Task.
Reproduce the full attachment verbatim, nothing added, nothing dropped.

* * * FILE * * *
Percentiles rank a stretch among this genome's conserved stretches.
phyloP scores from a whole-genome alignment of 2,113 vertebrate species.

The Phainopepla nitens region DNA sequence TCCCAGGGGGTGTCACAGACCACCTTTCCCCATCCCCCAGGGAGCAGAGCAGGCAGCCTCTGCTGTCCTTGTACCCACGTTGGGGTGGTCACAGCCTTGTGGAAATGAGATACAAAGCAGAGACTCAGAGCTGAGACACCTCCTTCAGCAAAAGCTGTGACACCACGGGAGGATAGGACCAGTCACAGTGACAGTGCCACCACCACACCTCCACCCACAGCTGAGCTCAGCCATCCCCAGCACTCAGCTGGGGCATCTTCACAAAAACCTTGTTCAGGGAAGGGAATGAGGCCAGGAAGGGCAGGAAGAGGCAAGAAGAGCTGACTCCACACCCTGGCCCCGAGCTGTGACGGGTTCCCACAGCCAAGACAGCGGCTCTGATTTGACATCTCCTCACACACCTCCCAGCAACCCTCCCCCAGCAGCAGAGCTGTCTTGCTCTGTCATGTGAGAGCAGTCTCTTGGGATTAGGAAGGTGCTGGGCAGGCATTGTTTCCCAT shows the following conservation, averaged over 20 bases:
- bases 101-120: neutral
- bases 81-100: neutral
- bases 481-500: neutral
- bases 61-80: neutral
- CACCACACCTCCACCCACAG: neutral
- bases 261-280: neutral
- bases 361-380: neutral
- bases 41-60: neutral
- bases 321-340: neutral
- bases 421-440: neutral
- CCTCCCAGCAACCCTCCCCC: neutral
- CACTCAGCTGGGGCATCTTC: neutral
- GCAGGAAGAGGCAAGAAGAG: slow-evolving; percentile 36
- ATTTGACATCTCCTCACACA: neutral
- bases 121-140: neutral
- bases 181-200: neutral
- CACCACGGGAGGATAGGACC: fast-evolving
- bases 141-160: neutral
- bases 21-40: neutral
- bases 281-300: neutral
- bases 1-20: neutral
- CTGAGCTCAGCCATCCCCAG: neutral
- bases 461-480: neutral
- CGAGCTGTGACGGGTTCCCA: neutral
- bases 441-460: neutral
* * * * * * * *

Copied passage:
Percentiles rank a stretch among this genome's conserved stretches.
phyloP scores from a whole-genome alignment of 2,113 vertebrate species.

The Phainopepla nitens region DNA sequence TCCCAGGGGGTGTCACAGACCACCTTTCCCCATCCCCCAGGGAGCAGAGCAGGCAGCCTCTGCTGTCCTTGTACCCACGTTGGGGTGGTCACAGCCTTGTGGAAATGAGATACAAAGCAGAGACTCAGAGCTGAGACACCTCCTTCAGCAAAAGCTGTGACACCACGGGAGGATAGGACCAGTCACAGTGACAGTGCCACCACCACACCTCCACCCACAGCTGAGCTCAGCCATCCCCAGCACTCAGCTGGGGCATCTTCACAAAAACCTTGTTCAGGGAAGGGAATGAGGCCAGGAAGGGCAGGAAGAGGCAAGAAGAGCTGACTCCACACCCTGGCCCCGAGCTGTGACGGGTTCCCACAGCCAAGACAGCGGCTCTGATTTGACATCTCCTCACACACCTCCCAGCAACCCTCCCCCAGCAGCAGAGCTGTCTTGCTCTGTCATGTGAGAGCAGTCTCTTGGGATTAGGAAGGTGCTGGGCAGGCATTGTTTCCCAT shows the following conservation, averaged over 20 bases:
- bases 101-120: neutral
- bases 81-100: neutral
- bases 481-500: neutral
- bases 61-80: neutral
- CACCACACCTCCACCCACAG: neutral
- bases 261-280: neutral
- bases 361-380: neutral
- bases 41-60: neutral
- bases 321-340: neutral
- bases 421-440: neutral
- CCTCCCAGCAACCCTCCCCC: neutral
- CACTCAGCTGGGGCATCTTC: neutral
- GCAGGAAGAGGCAAGAAGAG: slow-evolving; percentile 36
- ATTTGACATCTCCTCACACA: neutral
- bases 121-140: neutral
- bases 181-200: neutral
- CACCACGGGAGGATAGGACC: fast-evolving
- bases 141-160: neutral
- bases 21-40: neutral
- bases 281-300: neutral
- bases 1-20: neutral
- CTGAGCTCAGCCATCCCCAG: neutral
- bases 461-480: neutral
- CGAGCTGTGACGGGTTCCCA: neutral
- bases 441-460: neutral